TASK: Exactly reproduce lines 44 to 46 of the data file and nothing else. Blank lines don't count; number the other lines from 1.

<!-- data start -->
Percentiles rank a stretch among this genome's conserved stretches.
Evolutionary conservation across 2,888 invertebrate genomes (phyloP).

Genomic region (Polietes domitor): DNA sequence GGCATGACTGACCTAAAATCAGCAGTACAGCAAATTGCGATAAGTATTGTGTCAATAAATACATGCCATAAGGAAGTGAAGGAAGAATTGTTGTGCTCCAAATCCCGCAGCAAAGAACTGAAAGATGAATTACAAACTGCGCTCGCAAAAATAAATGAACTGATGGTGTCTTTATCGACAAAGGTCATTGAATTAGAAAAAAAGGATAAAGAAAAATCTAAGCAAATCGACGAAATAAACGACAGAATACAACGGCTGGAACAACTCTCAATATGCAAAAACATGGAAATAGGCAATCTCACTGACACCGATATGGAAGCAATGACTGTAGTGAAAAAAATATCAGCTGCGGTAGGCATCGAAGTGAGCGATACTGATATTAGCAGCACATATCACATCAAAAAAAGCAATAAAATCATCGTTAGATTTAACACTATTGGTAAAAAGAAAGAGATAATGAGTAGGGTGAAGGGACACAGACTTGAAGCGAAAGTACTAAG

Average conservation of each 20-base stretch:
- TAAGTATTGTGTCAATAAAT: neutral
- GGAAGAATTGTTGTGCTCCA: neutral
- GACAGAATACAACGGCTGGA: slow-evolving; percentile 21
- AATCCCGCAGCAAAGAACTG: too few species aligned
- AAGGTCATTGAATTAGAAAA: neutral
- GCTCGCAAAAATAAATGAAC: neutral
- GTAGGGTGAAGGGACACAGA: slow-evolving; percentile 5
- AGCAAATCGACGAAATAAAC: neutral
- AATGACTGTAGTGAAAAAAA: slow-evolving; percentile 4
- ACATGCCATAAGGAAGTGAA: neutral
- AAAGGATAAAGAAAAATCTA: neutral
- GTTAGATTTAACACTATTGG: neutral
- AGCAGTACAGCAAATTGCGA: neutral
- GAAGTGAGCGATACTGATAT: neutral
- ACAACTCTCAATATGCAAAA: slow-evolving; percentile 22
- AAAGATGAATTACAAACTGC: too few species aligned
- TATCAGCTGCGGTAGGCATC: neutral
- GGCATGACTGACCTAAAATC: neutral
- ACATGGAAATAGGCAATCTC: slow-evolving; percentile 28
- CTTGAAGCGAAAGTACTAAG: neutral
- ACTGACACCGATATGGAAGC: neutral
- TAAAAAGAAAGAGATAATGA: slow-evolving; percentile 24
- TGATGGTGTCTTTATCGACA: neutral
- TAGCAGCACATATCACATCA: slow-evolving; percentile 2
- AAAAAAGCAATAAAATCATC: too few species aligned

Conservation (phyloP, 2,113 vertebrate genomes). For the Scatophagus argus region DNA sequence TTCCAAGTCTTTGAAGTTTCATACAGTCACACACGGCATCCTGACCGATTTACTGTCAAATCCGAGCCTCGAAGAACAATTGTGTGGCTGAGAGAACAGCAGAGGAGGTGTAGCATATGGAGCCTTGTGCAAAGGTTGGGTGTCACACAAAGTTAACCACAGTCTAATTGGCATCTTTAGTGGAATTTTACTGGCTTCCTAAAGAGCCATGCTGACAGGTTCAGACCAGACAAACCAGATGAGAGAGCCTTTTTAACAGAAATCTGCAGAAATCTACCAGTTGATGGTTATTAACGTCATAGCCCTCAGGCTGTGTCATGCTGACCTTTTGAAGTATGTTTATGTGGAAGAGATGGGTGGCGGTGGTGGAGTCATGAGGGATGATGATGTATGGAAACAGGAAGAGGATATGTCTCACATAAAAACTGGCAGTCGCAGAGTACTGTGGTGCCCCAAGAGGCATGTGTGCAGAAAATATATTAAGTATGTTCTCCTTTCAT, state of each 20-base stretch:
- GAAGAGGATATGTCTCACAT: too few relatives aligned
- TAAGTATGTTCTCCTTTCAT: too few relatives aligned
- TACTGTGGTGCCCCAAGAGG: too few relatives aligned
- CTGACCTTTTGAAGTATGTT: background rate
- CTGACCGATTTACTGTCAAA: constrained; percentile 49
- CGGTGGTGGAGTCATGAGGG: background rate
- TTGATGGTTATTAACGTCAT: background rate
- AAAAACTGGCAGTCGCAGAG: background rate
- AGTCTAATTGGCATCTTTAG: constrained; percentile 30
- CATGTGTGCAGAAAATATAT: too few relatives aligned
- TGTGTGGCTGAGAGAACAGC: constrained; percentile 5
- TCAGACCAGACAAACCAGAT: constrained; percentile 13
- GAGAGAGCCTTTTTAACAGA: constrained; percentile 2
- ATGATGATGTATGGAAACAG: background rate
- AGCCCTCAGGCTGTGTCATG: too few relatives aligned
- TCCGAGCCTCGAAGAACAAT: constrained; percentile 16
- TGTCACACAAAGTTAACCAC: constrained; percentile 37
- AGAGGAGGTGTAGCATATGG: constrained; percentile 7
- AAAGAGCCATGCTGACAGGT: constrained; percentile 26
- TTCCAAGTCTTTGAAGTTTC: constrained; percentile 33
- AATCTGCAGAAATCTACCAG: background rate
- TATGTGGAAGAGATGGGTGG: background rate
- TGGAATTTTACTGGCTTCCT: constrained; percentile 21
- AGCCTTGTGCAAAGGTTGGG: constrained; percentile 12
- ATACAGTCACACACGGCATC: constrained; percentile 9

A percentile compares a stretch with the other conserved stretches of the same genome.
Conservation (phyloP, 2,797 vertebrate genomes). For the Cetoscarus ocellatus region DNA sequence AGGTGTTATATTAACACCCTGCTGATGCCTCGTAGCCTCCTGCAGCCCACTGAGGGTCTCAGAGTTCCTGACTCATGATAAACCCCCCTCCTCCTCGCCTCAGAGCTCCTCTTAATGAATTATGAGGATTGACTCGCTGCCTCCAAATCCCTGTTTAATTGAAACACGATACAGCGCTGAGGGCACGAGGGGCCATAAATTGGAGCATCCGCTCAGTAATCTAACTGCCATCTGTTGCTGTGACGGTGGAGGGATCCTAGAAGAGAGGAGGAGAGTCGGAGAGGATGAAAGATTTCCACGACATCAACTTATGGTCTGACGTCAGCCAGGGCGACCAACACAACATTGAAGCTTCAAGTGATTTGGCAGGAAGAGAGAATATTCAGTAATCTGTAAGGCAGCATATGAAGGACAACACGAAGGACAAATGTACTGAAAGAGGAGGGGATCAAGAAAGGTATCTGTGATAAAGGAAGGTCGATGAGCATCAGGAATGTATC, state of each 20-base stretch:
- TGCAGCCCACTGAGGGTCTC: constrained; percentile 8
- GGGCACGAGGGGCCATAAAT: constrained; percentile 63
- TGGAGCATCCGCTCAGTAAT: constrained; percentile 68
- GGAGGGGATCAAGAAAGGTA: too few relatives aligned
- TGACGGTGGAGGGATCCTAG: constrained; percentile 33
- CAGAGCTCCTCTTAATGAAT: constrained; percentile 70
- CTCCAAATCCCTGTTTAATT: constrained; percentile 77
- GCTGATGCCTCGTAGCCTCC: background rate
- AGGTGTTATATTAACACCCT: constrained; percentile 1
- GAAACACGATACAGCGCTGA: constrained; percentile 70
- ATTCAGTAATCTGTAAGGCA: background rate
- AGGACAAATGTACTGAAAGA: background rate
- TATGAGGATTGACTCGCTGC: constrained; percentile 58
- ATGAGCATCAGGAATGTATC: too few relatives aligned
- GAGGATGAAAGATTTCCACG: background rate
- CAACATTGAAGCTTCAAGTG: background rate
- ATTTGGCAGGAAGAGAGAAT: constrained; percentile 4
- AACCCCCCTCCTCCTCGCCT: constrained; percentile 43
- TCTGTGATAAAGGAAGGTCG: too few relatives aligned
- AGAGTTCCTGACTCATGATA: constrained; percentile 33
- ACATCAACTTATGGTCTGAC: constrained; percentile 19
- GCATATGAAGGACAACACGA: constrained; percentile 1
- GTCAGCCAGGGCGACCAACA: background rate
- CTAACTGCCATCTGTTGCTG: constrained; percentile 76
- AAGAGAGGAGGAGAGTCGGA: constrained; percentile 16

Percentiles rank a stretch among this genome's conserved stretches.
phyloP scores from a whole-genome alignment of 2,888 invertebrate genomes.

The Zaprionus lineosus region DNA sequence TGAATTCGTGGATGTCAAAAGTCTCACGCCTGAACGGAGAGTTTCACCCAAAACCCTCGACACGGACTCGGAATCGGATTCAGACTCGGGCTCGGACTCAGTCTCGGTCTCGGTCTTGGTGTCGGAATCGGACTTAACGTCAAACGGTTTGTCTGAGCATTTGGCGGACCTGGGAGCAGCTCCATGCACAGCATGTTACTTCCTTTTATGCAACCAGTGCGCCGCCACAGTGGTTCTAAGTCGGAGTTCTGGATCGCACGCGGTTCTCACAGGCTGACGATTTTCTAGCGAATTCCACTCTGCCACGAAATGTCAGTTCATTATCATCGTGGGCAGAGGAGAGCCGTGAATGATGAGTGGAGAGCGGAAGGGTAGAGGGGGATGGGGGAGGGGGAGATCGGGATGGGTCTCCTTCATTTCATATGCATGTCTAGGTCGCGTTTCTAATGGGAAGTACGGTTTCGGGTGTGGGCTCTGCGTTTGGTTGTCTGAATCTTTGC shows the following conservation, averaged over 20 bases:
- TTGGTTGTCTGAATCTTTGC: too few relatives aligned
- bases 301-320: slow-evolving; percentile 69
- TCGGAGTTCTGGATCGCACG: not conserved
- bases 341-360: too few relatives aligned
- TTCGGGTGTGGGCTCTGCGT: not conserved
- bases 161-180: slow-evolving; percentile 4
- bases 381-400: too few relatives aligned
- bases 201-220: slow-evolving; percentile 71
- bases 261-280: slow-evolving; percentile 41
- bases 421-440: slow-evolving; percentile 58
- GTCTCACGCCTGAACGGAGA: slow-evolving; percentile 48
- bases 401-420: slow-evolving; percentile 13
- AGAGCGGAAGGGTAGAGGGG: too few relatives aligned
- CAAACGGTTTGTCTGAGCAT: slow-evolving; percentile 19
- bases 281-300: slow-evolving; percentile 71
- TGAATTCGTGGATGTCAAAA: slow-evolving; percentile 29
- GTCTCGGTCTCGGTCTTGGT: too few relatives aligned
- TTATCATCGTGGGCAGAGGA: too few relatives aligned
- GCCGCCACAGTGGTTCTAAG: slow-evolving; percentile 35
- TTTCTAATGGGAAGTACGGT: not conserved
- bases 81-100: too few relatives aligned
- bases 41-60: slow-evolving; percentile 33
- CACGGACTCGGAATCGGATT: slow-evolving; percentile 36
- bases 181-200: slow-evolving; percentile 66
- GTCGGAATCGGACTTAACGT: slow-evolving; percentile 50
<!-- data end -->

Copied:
- ATGATGATGTATGGAAACAG: background rate
- AGCCCTCAGGCTGTGTCATG: too few relatives aligned
- TCCGAGCCTCGAAGAACAAT: constrained; percentile 16